ENGL 349–Modern Poetry in English
This take-home test requires a short written response (about 3 pages), which is due in my departmental mailbox by 4:00 on Friday April 10 (earlier submissions are welcome). No late submissions. For formatting and other related questions, see the Course Assignments page or check out the online writing resources on the Policies and Resources page. As always, you have to cite and reference any work you consult or quote.
Answer one of the following six questions, which are on general aspects or themes of modern poetry. Your answer should be a wide-ranging discussion, drawing on at least three authors in order to illustrate different ways in which the theme or aspect is manifested. I’m looking for a well-structured synthesis, an ability to make general claims without falling into generalization (including using specific examples to illustrate general trends). Click here for a sample answer to a question of the same nature.
Choose one of the following six questions as the topic of your take-home essay.
- Discuss how modern poets deal with literary tradition(s).
- Does poetic form have a gender, a race, a nationality, a sexuality? Discuss how modern poets deal with the relation between form and one aspect of identity.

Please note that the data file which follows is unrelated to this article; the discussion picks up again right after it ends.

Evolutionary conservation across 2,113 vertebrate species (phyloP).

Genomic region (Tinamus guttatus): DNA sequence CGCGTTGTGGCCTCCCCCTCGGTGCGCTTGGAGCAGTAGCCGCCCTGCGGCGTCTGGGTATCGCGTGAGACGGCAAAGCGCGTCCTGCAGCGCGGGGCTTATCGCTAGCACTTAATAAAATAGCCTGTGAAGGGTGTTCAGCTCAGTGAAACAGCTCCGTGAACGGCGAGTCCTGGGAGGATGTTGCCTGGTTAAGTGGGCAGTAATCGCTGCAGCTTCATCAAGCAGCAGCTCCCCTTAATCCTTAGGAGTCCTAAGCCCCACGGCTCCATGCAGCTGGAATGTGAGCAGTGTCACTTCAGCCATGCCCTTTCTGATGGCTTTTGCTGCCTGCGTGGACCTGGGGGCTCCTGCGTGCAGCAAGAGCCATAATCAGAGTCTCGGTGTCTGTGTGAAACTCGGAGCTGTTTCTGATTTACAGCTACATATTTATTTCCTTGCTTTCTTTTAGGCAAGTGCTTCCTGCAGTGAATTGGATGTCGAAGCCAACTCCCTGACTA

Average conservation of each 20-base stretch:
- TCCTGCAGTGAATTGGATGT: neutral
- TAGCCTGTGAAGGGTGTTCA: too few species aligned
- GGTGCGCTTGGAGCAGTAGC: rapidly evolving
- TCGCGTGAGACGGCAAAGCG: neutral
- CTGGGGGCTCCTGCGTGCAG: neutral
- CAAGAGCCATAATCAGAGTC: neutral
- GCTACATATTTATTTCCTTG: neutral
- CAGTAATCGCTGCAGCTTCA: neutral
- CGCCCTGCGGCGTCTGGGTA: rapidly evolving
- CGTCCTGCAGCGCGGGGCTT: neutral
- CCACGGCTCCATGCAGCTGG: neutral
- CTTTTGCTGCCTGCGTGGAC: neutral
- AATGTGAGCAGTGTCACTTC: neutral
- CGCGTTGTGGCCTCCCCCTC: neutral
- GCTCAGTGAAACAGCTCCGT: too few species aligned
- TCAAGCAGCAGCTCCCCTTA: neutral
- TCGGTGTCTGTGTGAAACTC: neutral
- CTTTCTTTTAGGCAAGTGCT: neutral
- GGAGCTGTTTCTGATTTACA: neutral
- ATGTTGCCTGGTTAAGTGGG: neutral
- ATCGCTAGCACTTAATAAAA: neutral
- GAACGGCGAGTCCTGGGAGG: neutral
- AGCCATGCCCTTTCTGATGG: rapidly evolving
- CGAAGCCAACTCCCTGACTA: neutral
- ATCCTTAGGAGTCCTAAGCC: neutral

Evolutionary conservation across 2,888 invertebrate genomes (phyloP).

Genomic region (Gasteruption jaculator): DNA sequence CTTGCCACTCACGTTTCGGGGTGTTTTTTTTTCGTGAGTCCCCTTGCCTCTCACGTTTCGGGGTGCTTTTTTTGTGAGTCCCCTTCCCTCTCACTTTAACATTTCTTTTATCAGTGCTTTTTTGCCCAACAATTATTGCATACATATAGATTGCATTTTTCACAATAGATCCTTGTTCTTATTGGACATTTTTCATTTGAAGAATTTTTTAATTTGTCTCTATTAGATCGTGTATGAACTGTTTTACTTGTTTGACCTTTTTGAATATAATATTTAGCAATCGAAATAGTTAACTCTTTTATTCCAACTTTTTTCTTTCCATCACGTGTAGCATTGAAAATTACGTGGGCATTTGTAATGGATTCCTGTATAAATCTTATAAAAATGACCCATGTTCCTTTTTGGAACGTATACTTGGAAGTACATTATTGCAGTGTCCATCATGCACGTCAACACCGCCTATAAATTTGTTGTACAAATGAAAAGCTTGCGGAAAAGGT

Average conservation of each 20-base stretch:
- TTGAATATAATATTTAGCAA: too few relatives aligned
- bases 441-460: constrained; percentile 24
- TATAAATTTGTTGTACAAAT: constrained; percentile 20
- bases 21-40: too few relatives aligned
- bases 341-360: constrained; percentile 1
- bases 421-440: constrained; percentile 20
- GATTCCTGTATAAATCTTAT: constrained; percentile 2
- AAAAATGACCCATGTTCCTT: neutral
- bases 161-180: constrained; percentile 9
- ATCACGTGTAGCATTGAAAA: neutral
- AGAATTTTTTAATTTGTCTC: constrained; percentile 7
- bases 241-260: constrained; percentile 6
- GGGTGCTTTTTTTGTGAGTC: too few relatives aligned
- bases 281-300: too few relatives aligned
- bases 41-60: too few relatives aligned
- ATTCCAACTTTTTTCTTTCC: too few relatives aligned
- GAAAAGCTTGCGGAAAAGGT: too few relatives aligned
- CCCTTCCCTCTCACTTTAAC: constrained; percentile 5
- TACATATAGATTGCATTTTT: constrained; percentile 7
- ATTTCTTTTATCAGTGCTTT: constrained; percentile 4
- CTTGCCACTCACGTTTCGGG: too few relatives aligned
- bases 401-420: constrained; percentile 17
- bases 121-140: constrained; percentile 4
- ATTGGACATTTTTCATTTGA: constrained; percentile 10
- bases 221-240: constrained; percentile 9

- Romantic and Victorian lyric poetry often features a singular “I.” What happens to the lyric “I” in modern poetry?
- How does modern poetry address or respond to figures of authority? (These might include religious, political, social leaders and institutions, as well as major writers of the past)?
- “It’s not on any map – real places never are,” says Ishmael, the narrator of Melville’s Moby-Dick. Discuss the role of place or space in modern poetry.
- “Poetry is a means of redemption,” writes Wallace Stevens in Adagia. Discuss this claim based on what modern poets say in their poems.